What is contentious, and almost impossible to estimate, is which pathway the frozen organic matter will take when it thaws. To a large extent this is determined by the hydrology of the region, which is constantly changing as the ice in the cryosol melts. When ice wedges in particular, buried close to the surface of the permafrost melt, it can cause mass movement – ground slumping – due to the fact that ice has a greater volume than water, leading to the development of a landscape known as thermokarst: marshy depressions in the ground filled with water, some forming huge lakes, interspersed with grassy hummocks.
The water courses in the landscape differ wildly from the flatness of the permafrost tundra, and hence it is difficult to predict the ratio of CO2:CH4 released. Secondly, carbon from the soil can be leached into the groundwater, and will decompose at an even faster rate in the warmer water of watercourses. And lastly, when permafrost is eroded at coastlines it decomposes in the water to produce methane, and this erosion is happening at accelerated rates due to climate change.
left thawing permafrost has led to mass movement in this area as ice has melted and turned to water; above the lakes of a thermokarst landscape
What could be more significant, though, is the fact that thawing permafrost provides channels for geological methane seeps to reach the surface: fossil natural gas which was previously capped by permafrost. A recent German study (2017) in the Canadian Mackenzie Delta showed that this was potentially the most important factor: the aerial study found that 17% of all methane emissions in the area were concentrated over just 1% of the surface area of the study, often over lakes where ebullition (bubbling) was happening.
In some areas of discontinuous permafrost, boreal fires are becoming more common, correlating with carbon change, and as well as releasing carbon dioxide into the air, and decreasing the albedo of snow, these fires remove the top part of the active layer. This exposes more deeply buried organic material to microbial decay, but also to increased solar radiation, leading to greater thawing. Plant growth in periglacial areas increases with warmer temperatures, and their roots also draw up deeper organic material, incorporating them into the plant tissues, which then decompose each autumn. In discontinuous permafrost areas, peat-rich soil called yedoma also release carbon with increased temperatures, one study suggesting yedoma releases 1012kg methane a year alone.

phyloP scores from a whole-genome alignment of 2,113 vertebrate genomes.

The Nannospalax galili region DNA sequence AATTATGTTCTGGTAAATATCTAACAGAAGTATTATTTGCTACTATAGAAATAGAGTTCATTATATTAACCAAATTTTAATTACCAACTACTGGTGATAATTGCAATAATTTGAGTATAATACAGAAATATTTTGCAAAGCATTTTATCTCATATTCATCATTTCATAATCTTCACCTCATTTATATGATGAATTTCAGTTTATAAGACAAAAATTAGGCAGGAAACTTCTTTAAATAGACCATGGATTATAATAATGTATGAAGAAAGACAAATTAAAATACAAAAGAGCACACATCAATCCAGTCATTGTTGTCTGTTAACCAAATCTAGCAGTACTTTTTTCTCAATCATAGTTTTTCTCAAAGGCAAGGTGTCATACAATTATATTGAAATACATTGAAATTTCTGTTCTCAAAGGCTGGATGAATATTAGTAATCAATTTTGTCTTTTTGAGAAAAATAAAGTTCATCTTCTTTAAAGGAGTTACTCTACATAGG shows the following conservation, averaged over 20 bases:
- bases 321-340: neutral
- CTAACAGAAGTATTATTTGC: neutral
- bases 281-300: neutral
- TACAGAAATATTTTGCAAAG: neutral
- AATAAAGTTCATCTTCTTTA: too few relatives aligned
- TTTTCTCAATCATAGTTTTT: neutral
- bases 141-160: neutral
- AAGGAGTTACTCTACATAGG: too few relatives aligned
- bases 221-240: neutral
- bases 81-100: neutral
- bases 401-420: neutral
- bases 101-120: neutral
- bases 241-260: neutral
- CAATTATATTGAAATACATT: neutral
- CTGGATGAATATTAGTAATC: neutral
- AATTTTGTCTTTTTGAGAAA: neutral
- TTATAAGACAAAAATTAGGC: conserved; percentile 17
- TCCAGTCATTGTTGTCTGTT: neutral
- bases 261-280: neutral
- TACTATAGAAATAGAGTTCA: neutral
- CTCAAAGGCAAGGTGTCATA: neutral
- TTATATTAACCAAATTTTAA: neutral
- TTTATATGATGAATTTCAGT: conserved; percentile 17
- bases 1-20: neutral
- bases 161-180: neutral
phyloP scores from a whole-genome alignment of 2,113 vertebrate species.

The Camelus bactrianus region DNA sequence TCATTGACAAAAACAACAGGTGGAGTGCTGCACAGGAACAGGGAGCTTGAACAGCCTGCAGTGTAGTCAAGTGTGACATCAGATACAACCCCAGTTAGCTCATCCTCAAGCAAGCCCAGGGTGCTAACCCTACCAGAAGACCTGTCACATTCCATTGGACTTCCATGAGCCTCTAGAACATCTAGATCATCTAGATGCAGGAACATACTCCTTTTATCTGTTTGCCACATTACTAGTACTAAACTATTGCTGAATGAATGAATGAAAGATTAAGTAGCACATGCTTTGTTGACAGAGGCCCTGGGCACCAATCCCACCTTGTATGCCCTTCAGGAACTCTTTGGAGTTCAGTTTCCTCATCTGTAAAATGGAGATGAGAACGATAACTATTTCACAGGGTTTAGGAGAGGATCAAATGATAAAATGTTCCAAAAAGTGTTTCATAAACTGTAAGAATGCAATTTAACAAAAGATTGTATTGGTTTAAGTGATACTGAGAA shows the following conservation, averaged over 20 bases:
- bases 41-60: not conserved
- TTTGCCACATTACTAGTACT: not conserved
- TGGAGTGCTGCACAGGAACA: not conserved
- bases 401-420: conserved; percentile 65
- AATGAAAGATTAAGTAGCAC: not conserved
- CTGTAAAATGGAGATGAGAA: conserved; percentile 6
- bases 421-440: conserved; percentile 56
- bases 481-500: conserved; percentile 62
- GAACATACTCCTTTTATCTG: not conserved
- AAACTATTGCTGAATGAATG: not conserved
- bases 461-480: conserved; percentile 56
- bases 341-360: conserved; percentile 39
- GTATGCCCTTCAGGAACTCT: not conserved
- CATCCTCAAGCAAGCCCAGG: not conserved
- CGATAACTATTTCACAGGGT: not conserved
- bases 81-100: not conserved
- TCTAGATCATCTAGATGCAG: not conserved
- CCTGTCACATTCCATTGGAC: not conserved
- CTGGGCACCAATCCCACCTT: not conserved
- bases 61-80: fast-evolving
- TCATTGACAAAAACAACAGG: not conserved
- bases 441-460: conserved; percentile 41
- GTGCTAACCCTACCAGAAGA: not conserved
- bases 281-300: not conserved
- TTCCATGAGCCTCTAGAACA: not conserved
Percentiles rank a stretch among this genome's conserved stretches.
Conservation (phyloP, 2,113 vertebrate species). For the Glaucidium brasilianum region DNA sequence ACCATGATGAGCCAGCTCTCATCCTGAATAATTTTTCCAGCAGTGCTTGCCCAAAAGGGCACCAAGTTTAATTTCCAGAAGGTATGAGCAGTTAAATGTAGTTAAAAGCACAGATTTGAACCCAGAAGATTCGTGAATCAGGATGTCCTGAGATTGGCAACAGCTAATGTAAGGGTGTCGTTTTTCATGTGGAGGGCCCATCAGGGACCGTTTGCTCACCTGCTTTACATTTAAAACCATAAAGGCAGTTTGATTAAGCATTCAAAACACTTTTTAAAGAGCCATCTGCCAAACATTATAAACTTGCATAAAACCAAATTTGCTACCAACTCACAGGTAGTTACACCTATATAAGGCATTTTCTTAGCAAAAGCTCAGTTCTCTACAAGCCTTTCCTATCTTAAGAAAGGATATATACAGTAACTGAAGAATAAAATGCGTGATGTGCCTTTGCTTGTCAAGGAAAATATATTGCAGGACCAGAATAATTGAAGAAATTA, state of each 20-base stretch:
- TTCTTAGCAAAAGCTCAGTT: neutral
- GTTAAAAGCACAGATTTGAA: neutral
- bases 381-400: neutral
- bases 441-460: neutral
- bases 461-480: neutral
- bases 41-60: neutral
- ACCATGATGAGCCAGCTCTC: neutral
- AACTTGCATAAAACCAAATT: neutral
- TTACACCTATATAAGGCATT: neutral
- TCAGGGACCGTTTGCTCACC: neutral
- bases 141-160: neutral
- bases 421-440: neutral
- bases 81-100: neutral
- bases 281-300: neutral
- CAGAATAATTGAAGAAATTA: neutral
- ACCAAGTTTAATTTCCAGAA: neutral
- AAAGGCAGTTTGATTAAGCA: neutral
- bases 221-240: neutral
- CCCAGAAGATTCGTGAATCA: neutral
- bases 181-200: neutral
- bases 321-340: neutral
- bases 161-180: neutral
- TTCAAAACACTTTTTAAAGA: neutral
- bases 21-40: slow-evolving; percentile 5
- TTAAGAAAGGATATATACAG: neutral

A tipping point…
The cycle of thawing permafrost and increased carbon emissions is likely to cause an uncontrollable positive feedback cycle, poised to be one of the most important tipping points for our climate, which we cannot climb back from. It’s uncertain where the tipping point lies, or exactly how much carbon thawing permafrost will emit to the atmosphere, but every year of increased warming traps us in its cycle, which will only amplify and accelerate climate change.
We are already seeing the effects of this vast ecological and periglacial change in the Arctic, as permafrost turns to thermokarst, and we are now standing at the precipice of its effects at a global level. It is essential that permafrost is not viewed as an out-of-the-way side-line issue in climate change, shelved because of its complexity and uncertainty. It is at the heart of the global climate debate, and it will only become more important as a positive feedback mechanism.